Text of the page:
The Values of a Neighborhood
by Carolyn Chase
Many long-term San Diego residents nostalgically complain that life
here isn't as good as it used to be.. Yet another "used to be"
is about to go down in North County.
ust east of Torrey Pines State Park, Carmel Mountain
sustains the last relatively undisturbed stand of the coastal maritime shrub
ecosystem in the state of California. Acre for acre, this is most biologically
valuable habitat with the greatest number of endangered and threatened plants
and animals in the County. This land is virtually a natural island in a
sea of development, just over the rise from the constant flow of cars on
Interstate 5. The City of San Diego's Master Plan refers to this area as
"Neighborhood 8A" in the "Future Urbanizing Area."
My recent visit to 8A wasn't to visit the land, but
the neighborhood - some of the people who live there. The occasion was a
meeting of the Citizens Advisory Committee of Peñasquitos Canyon
Preserve where I serve as the Sierra Club Park Committee representative.
Our meeting was being held nearby, and the development plan for 8A was the
major agenda item. I had the opportunity to learn a few things about this
'hood. I was in the real neighborhood - with the neighbors themselves.
Own sweet own
The Pardee Corporation, the largest single landholder, owns 190 of 8A's
404 acres. In addition, private landowners hold numerous smaller parcels.
Current zoning allows one home per 10 acre parcel.
Pardee has applied to upgrade the zoning and to build
expensive single-family homes in the area. They would, of course, leave
some open space (their previous plan to overdevelop was rejected by the
Planning Commission and was withdrawn before the City Council had a chance
to do the same).
Many residents of the area - as well as many environmentalists and citizens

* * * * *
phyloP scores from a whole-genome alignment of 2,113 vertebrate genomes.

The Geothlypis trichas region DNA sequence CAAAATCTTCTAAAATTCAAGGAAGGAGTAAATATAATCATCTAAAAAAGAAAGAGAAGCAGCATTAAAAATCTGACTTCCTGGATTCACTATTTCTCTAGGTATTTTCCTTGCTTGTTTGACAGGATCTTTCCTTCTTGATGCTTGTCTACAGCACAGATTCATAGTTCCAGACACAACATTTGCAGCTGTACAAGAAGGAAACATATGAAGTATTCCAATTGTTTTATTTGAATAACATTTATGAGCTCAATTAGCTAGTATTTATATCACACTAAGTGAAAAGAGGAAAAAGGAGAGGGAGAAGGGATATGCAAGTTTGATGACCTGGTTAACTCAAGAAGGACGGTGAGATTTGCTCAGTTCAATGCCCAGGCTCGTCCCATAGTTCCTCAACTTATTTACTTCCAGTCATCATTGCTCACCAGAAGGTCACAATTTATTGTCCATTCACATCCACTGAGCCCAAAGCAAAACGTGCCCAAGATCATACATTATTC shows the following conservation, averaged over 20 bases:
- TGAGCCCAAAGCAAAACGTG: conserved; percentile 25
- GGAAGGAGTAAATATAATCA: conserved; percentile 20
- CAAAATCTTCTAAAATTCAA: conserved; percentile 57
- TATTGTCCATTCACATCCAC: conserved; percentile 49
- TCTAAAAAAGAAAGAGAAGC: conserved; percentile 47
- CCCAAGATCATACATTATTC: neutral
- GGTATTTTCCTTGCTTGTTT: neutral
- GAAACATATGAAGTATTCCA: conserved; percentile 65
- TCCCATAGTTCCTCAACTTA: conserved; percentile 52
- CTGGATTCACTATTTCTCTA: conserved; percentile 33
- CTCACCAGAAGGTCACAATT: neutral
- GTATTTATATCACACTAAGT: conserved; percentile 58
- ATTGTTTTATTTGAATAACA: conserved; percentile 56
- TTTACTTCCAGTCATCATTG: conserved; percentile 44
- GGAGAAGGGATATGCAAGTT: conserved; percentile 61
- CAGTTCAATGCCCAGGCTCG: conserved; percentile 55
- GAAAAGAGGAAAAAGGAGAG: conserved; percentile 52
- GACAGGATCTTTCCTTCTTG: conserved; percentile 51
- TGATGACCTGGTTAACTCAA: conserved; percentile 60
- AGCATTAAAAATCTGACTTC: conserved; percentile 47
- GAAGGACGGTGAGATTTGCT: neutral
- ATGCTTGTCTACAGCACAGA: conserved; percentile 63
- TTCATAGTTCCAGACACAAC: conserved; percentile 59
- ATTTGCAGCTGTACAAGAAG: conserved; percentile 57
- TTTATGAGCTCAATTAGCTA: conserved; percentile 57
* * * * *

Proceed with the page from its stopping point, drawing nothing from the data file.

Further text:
concerned with the quality of life in San Diego - passionately oppose this
development and want the land to stay in it's undisturbed, sparsely-populated
In the land of the rich and the tanned, its "Big
Developer" vs. "Scrub Lovers," Community Planning or Property
Rights. The Scrub Lovers are as grass roots as it gets: community members
trying to save something they love. The developer - a Los Angeles-based
subsidiary of Weyerhaeuser - is pretty much as big and rich as it gets.
The actors are in place, the script has been written, and the stage is set
for the drama to play out.
It comes down to the value of the land, now and at some
future time. Are strictly economic values to prevail? Whose values should
carry the most weight in this type of conflict? Whose rights? How much in
taxes will be raised or sacrificed by a particular outcome? What will the
resulting property values of the surrounding landowners be? What kind of
community will be created, or destroyed? And according to whose values?
What's in a name?
The difference in values is first revealed in the name itself. The bureaucrats
and some of the owners call it "8A," referring to a specific area
of land, with a specific zoning, borders, etc.
Other locals living in the area refer to it as Carmel
Mountain. They tend to talk about the smells, wildflowers and wildlife that
are part of the land. They are in touch with its precious nature, and the
rarity of this large ecosystem, so near the ocean in California.
The players in attendance at the meeting that night were a case study of
the suffering caused when your lifestyle is threatened - a natural consequences
of the deep connection that can arise between a person and the land where
they live or grew up. Ann will be heartbroken as the development proceeds.
Diana is angry and will get angrier still. Christian's mother, Bunny, is
already heartbroken and has had to steel herself through the process. Lillian
has been staring down the barrel of a bulldozer for so long, and has already
given so much, that she can be counted upon to stand by her land.
The same kind of love or connection with the land won't
come from Pardee. They live someplace else and their goal is to build homes
and sell them. It's an asset, and their goal is to negotiate for the highest
price they can get, developed or not. Pardee has objectified the land to
serve their purpose of maximizing their investment. Preservation is not
on their agenda.
The conservationists have offered to "do the right
thing" and try to buy the land. Try is the operative word. A self-described
"willing seller," Pardee bought the land at $2 million and presumably
have been paying property taxes. Pardee's appraisers have set the current
value at $30 million and are asking for an additional $14 million. Pardee
is willing, all right. Willing to be bought out at top-build-out dollar,
based on (assumed) favorable re-zoning, on their values and their vision.